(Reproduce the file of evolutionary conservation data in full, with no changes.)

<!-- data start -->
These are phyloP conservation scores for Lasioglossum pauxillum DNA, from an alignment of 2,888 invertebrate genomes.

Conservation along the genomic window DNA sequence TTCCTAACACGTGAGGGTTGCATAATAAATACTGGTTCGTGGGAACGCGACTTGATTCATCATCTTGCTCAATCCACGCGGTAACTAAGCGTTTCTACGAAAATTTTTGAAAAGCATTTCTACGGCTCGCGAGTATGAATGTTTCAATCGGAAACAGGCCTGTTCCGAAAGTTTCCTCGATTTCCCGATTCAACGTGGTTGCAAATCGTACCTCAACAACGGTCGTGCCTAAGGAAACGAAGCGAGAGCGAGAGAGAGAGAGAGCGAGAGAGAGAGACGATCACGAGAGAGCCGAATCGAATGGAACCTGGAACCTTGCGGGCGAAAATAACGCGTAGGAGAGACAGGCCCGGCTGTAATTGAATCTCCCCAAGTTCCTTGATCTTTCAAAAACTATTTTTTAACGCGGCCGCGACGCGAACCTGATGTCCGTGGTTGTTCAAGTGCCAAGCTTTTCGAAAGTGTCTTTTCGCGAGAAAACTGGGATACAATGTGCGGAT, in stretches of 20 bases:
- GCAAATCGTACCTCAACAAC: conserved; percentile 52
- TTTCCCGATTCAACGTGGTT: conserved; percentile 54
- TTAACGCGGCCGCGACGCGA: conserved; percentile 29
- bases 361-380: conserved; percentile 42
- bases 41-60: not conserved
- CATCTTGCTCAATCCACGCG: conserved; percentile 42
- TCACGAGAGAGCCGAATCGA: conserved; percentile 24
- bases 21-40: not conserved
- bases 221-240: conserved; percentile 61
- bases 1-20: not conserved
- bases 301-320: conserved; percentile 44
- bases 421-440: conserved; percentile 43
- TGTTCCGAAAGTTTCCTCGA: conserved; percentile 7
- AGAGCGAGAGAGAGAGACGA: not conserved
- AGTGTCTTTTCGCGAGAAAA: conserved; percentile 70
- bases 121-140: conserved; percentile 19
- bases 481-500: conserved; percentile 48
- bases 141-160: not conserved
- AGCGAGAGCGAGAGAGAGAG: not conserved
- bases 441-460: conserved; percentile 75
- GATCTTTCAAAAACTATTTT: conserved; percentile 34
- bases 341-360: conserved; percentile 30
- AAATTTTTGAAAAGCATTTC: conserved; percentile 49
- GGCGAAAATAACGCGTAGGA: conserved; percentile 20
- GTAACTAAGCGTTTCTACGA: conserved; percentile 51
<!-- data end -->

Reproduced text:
These are phyloP conservation scores for Lasioglossum pauxillum DNA, from an alignment of 2,888 invertebrate genomes.

Conservation along the genomic window DNA sequence TTCCTAACACGTGAGGGTTGCATAATAAATACTGGTTCGTGGGAACGCGACTTGATTCATCATCTTGCTCAATCCACGCGGTAACTAAGCGTTTCTACGAAAATTTTTGAAAAGCATTTCTACGGCTCGCGAGTATGAATGTTTCAATCGGAAACAGGCCTGTTCCGAAAGTTTCCTCGATTTCCCGATTCAACGTGGTTGCAAATCGTACCTCAACAACGGTCGTGCCTAAGGAAACGAAGCGAGAGCGAGAGAGAGAGAGAGCGAGAGAGAGAGACGATCACGAGAGAGCCGAATCGAATGGAACCTGGAACCTTGCGGGCGAAAATAACGCGTAGGAGAGACAGGCCCGGCTGTAATTGAATCTCCCCAAGTTCCTTGATCTTTCAAAAACTATTTTTTAACGCGGCCGCGACGCGAACCTGATGTCCGTGGTTGTTCAAGTGCCAAGCTTTTCGAAAGTGTCTTTTCGCGAGAAAACTGGGATACAATGTGCGGAT, in stretches of 20 bases:
- GCAAATCGTACCTCAACAAC: conserved; percentile 52
- TTTCCCGATTCAACGTGGTT: conserved; percentile 54
- TTAACGCGGCCGCGACGCGA: conserved; percentile 29
- bases 361-380: conserved; percentile 42
- bases 41-60: not conserved
- CATCTTGCTCAATCCACGCG: conserved; percentile 42
- TCACGAGAGAGCCGAATCGA: conserved; percentile 24
- bases 21-40: not conserved
- bases 221-240: conserved; percentile 61
- bases 1-20: not conserved
- bases 301-320: conserved; percentile 44
- bases 421-440: conserved; percentile 43
- TGTTCCGAAAGTTTCCTCGA: conserved; percentile 7
- AGAGCGAGAGAGAGAGACGA: not conserved
- AGTGTCTTTTCGCGAGAAAA: conserved; percentile 70
- bases 121-140: conserved; percentile 19
- bases 481-500: conserved; percentile 48
- bases 141-160: not conserved
- AGCGAGAGCGAGAGAGAGAG: not conserved
- bases 441-460: conserved; percentile 75
- GATCTTTCAAAAACTATTTT: conserved; percentile 34
- bases 341-360: conserved; percentile 30
- AAATTTTTGAAAAGCATTTC: conserved; percentile 49
- GGCGAAAATAACGCGTAGGA: conserved; percentile 20
- GTAACTAAGCGTTTCTACGA: conserved; percentile 51